(I’m hearing Harry Carey braying in the background; “I don’t care if I ever get back.”)
At this point, I should take an opportunity to recommend W. P. Kinsella’s novel, THE IOWA BASEBALL CONFEDERACY to you. It posits just such an expression of the potential of an eternal horsehide struggle. Mr. Kinsella’s better-known book, SHOELESS JOE, is the book upon which the film Field of Dreams was based.
No, I acknowledge when I purchase a ticket to a baseball game that the rest of my journey on this mortal coil may consist of wearing out the path between my seat and the hot dog stand till the end of time or till the end of me. I’m good wit’ dat. I like baseball game hot dogs and I made out a will.
I’m not looking to put baseball on a clock. What chaps me is the amount of time spent on non-game activities. The time stolen from the game and the audience’s lives by equipment adjustments, equipment changes, pitching changes, pick-off attempts, mound meetings, off-the-mound/out-of-the-batter’s-box meditative strolls needs to be examined and eliminated.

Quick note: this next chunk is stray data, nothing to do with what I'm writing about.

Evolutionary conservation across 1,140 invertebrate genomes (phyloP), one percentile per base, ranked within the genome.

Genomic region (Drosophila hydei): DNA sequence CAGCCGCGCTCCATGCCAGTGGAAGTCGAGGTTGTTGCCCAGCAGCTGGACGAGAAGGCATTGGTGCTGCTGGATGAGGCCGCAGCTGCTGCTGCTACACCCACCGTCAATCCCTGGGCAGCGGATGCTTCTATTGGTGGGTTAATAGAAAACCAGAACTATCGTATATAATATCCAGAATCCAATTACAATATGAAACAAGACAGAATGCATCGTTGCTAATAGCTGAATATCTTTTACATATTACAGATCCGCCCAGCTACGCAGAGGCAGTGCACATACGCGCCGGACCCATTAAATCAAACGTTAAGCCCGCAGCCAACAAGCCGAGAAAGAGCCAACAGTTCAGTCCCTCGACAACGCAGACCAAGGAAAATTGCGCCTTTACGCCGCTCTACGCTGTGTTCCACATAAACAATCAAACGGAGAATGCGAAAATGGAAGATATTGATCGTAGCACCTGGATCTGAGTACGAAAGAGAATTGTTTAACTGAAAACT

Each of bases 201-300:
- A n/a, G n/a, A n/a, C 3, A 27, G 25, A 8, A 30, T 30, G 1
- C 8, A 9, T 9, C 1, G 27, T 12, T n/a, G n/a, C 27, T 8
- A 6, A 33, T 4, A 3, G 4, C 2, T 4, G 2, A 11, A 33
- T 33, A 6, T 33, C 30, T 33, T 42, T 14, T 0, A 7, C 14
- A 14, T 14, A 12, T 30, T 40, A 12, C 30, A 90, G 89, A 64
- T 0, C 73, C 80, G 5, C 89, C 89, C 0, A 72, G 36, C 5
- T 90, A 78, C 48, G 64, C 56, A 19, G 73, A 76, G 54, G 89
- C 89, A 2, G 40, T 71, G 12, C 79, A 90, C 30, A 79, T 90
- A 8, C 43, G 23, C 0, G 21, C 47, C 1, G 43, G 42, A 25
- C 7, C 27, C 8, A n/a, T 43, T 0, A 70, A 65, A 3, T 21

I wanna see some baseball.
I have a few suggestions. Yes, I am aware they are adjustments not originating from the players and coaches, and therefore probably inferior, but I gotta try. Four-hour nine-inning games are only helping the beer vendors.
My probably inferior suggestions;
– Pitchers, you get one unsuccessful pick-off attempt to a particular runner on a particular base. After that, each unsuccessful pick-off attempt costs you a BALL on the batter. This would save time, make stealing bases more viable, thus making a base hit more enticing.
– Pitchers, if you leave the mound between un-hit pitches, it costs you a BALL on the hitter. No moseying. Stay on the mound and pitch.
– Batters, if you leave the batter’s box between un-hit pitches, it costs you a STRIKE. No meandering. Stay in there and hit.
– No batting gloves. Go back to pine tar. Pine tar doesn’t have to be adjusted after every pitch.
– Batters, if you wear protective gear while batting, you must wear the same gear while running the bases. We will no longer have to wait while you effect a costume change at first base.
– Coaches, one pitching change per inning, barring injury.